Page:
Whale

Marine Memorial Established Off New England Coast

President Obama has recently established the Northeast Canyons and Seamounts Marine National Monument off of the coast of New England. The monument is the first in the Atlantic Ocean and measures in at 4,913 square miles, roughly the size of Connecticut. This move comes a month after President Obama expanded the Papahānaumokuākea Marine National Monument in Hawaii by 442,781 square miles. In total, President Obama … Continue reading Marine Memorial Established Off New England Coast

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More Than Just a Sugar Pill: Why the placebo effect is real

by Benika Pinch figures by Kaitlyn Choi If you watched the Rio Olympics, you probably noticed that several athletes, including swimmer Michael Phelps, were covered in bizarre circular marks. These bruises were caused by cupping, a therapy that uses suction to pull skin upwards into a circular cup, with the intent of increasing blood flow and reducing muscle tension. While athletes maintain that they benefited … Continue reading More Than Just a Sugar Pill: Why the placebo effect is real

Scanning electron micrograph of Escherichia coli

Shrink to grow: on the road towards a 57-codon bacterium

“Shrink to grow” is a two-pronged business strategy where a company gets rid of unprofitable brands (“shrink”) to focus its resources on a few remaining or new brands (“grow”). Companies like P&G and Microsoft have used it, and a similar idea to “shrink to grow” is behind the George Church lab’s ongoing development of the synthetic bacteria rEcoli57. But while the executives at P&G were … Continue reading Shrink to grow: on the road towards a 57-codon bacterium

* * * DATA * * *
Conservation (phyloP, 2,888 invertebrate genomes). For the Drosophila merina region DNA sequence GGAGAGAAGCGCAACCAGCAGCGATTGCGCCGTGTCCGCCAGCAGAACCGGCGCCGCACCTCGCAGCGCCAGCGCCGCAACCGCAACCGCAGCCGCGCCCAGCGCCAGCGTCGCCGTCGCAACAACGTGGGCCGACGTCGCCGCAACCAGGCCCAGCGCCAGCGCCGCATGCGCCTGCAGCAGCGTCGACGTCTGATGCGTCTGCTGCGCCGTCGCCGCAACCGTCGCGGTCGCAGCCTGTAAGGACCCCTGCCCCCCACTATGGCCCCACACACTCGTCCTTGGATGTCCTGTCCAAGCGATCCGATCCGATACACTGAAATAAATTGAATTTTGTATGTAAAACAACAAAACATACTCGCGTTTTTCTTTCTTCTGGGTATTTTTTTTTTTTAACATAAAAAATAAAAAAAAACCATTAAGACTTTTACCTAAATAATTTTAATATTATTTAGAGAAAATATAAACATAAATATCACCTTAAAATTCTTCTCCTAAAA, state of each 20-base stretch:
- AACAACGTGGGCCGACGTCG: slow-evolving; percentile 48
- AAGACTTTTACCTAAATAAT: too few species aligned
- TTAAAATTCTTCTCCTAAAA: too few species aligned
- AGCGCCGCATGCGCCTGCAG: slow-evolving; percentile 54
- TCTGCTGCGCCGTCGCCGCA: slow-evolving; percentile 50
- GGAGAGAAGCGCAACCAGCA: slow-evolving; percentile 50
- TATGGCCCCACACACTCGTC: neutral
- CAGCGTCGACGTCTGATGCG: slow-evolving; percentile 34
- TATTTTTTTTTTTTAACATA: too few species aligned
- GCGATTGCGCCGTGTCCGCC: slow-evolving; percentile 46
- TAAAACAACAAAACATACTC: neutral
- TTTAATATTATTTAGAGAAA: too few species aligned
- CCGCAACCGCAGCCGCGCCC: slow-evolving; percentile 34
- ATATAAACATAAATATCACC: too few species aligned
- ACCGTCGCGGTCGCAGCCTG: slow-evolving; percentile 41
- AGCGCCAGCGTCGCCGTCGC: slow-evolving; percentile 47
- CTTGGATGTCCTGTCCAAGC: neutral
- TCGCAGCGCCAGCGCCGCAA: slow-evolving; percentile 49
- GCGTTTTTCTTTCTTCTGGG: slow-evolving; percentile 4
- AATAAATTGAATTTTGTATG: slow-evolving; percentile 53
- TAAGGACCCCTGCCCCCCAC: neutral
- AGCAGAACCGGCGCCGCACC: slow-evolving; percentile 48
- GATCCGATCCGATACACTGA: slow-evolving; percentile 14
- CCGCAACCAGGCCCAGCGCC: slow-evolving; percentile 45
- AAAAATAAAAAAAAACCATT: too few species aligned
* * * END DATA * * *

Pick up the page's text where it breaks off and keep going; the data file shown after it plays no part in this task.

LIGO Hanford

How the Quest for Gravitational Waves Pushes the Boundaries of Quantum Optics

by Michael Goldman figures by Michael Gerhardt LIGO’s observation of gravitational waves was perhaps the most stunning physics discovery of the past several years. Two black holes, each 20 to 30 times as massive as the sun, collided in an event of unimaginable violence and shook the very fabric of the space around them. About 1.4 billion years later, in February of this year, the … Continue reading How the Quest for Gravitational Waves Pushes the Boundaries of Quantum Optics

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Resetting the Aging Clock: The science of age reversal

by Gabriel Filsinger figures by Anna Maurer Can biological aging be slowed or reversed? Time is constantly passing. Given enough time, we change as people and move between stages of life, transforming from children into young adults and evolving from parents into elderly grandparents. Although we may not notice it explicitly, time continually and unrelentingly propels us forward into the future. To us, time and … Continue reading Resetting the Aging Clock: The science of age reversal

FlyNeuromuscularJunction

Branched synaptic arbor in fillet

The Drosophila neuromuscular junction is a beautiful and yet powerful model synapse for in vivo studies of development, physiology, cell biology and plasticity. This illustration by Saskia Van Vactor shows a field of ventral longitudinal body wall muscles in red, as if stained with phalloidin to highlight filamentous actin, the main protein building block of muscle. Against this background, several branches of intersegmental nerve extend … Continue reading Branched synaptic arbor in fillet

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A Second Brain: How microbes in your gut may affect your body and mind

by Jess Kanwal figures by Shannon McArdel Would you be willing to pop “freeze-dried-poop” pills for a chance to slim down? While this weight-loss strategy certainly doesn’t sound appetizing, scientists are currently embarking on a clinical trial to find out whether such a method could be a new treatment for obesity. Researchers are collecting fecal samples from lean, healthy donors, freeze-drying their stool and packaging … Continue reading A Second Brain: How microbes in your gut may affect your body and mind